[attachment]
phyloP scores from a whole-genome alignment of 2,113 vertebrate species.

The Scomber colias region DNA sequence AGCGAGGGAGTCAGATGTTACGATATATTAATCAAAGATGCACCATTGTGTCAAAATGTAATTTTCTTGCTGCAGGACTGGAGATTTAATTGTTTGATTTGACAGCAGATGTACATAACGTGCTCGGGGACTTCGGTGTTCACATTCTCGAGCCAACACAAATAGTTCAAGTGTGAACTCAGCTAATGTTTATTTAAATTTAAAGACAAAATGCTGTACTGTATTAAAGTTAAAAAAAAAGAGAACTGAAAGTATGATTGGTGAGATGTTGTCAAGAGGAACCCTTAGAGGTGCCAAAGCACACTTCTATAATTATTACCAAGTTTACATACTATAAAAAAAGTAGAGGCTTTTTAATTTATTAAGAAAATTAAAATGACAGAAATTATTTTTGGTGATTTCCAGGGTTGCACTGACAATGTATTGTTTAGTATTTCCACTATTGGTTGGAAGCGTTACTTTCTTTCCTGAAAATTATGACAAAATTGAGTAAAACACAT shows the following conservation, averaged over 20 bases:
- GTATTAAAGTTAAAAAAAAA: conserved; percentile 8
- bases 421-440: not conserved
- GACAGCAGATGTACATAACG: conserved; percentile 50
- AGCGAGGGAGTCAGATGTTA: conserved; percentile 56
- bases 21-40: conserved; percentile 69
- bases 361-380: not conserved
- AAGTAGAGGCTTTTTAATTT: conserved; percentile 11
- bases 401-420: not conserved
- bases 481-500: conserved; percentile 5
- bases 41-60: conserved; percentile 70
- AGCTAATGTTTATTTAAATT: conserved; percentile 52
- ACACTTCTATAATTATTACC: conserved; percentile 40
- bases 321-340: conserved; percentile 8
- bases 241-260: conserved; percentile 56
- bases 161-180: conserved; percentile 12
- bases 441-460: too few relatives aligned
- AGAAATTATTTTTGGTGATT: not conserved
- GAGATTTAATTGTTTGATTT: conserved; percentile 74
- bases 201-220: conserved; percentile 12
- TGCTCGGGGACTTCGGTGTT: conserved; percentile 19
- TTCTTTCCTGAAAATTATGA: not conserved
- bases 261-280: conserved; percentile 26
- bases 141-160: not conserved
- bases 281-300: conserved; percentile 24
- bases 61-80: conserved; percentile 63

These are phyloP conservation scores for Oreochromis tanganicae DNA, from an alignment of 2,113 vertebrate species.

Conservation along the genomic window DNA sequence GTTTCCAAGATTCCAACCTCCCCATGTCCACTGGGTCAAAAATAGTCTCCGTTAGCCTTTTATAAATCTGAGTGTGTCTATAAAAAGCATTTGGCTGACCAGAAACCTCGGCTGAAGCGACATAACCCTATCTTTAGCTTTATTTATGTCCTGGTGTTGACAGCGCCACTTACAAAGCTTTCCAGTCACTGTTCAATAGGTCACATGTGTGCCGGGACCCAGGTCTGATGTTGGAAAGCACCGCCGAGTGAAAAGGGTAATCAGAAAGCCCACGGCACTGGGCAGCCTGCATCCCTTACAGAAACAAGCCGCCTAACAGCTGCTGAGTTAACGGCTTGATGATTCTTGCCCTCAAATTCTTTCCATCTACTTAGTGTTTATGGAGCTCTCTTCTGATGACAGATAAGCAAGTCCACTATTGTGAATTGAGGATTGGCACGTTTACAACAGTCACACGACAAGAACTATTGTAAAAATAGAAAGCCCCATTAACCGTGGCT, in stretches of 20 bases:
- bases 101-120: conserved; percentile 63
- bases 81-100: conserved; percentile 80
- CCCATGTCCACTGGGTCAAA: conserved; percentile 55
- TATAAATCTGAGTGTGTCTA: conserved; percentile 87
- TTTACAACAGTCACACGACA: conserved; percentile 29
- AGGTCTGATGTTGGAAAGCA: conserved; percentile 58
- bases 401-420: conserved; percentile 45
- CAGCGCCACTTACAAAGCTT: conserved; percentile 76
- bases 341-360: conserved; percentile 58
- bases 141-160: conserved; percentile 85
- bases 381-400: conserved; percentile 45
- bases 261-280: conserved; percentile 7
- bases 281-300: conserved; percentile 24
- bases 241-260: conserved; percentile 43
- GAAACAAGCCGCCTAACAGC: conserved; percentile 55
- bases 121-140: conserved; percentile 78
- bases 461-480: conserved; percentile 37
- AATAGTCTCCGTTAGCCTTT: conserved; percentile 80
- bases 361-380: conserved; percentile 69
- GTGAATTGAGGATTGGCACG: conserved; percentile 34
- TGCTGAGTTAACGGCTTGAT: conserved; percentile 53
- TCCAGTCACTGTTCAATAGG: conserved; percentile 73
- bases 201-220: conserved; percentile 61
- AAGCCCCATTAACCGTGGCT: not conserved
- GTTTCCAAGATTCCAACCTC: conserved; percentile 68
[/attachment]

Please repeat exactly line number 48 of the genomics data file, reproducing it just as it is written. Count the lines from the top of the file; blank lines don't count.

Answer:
- bases 361-380: conserved; percentile 69